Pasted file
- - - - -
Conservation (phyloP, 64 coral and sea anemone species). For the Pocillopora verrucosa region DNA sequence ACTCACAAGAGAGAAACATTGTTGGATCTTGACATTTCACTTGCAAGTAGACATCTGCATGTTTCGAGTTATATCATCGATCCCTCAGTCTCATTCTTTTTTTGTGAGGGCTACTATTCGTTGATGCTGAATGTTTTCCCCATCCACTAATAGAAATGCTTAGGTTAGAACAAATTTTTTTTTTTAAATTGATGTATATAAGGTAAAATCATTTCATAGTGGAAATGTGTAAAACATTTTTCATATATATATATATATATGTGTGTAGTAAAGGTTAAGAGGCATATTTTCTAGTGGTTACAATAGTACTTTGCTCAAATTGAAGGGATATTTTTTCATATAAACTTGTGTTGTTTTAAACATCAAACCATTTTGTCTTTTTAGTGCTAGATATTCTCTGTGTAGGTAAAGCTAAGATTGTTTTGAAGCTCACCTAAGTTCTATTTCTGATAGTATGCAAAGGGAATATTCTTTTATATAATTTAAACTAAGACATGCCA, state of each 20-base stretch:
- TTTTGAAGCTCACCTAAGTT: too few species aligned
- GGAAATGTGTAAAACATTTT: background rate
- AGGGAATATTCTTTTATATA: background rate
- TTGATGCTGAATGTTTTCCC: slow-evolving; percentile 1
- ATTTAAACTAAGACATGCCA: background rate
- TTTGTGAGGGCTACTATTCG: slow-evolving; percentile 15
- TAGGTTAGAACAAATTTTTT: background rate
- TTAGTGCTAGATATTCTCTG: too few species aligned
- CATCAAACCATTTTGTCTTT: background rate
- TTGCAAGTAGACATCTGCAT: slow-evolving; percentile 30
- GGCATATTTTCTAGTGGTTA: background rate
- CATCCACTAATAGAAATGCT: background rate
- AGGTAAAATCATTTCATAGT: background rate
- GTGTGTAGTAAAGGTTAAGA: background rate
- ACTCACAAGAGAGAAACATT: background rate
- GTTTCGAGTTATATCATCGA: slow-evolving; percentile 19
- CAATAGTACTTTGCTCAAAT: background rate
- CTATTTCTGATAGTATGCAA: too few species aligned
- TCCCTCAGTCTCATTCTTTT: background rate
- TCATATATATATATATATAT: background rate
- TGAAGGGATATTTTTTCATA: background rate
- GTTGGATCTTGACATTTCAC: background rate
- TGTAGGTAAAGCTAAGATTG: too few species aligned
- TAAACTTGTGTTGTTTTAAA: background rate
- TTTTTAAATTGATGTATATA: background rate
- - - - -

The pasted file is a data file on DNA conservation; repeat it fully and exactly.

Conservation (phyloP, 64 coral and sea anemone species). For the Pocillopora verrucosa region DNA sequence ACTCACAAGAGAGAAACATTGTTGGATCTTGACATTTCACTTGCAAGTAGACATCTGCATGTTTCGAGTTATATCATCGATCCCTCAGTCTCATTCTTTTTTTGTGAGGGCTACTATTCGTTGATGCTGAATGTTTTCCCCATCCACTAATAGAAATGCTTAGGTTAGAACAAATTTTTTTTTTTAAATTGATGTATATAAGGTAAAATCATTTCATAGTGGAAATGTGTAAAACATTTTTCATATATATATATATATATGTGTGTAGTAAAGGTTAAGAGGCATATTTTCTAGTGGTTACAATAGTACTTTGCTCAAATTGAAGGGATATTTTTTCATATAAACTTGTGTTGTTTTAAACATCAAACCATTTTGTCTTTTTAGTGCTAGATATTCTCTGTGTAGGTAAAGCTAAGATTGTTTTGAAGCTCACCTAAGTTCTATTTCTGATAGTATGCAAAGGGAATATTCTTTTATATAATTTAAACTAAGACATGCCA, state of each 20-base stretch:
- TTTTGAAGCTCACCTAAGTT: too few species aligned
- GGAAATGTGTAAAACATTTT: background rate
- AGGGAATATTCTTTTATATA: background rate
- TTGATGCTGAATGTTTTCCC: slow-evolving; percentile 1
- ATTTAAACTAAGACATGCCA: background rate
- TTTGTGAGGGCTACTATTCG: slow-evolving; percentile 15
- TAGGTTAGAACAAATTTTTT: background rate
- TTAGTGCTAGATATTCTCTG: too few species aligned
- CATCAAACCATTTTGTCTTT: background rate
- TTGCAAGTAGACATCTGCAT: slow-evolving; percentile 30
- GGCATATTTTCTAGTGGTTA: background rate
- CATCCACTAATAGAAATGCT: background rate
- AGGTAAAATCATTTCATAGT: background rate
- GTGTGTAGTAAAGGTTAAGA: background rate
- ACTCACAAGAGAGAAACATT: background rate
- GTTTCGAGTTATATCATCGA: slow-evolving; percentile 19
- CAATAGTACTTTGCTCAAAT: background rate
- CTATTTCTGATAGTATGCAA: too few species aligned
- TCCCTCAGTCTCATTCTTTT: background rate
- TCATATATATATATATATAT: background rate
- TGAAGGGATATTTTTTCATA: background rate
- GTTGGATCTTGACATTTCAC: background rate
- TGTAGGTAAAGCTAAGATTG: too few species aligned
- TAAACTTGTGTTGTTTTAAA: background rate
- TTTTTAAATTGATGTATATA: background rate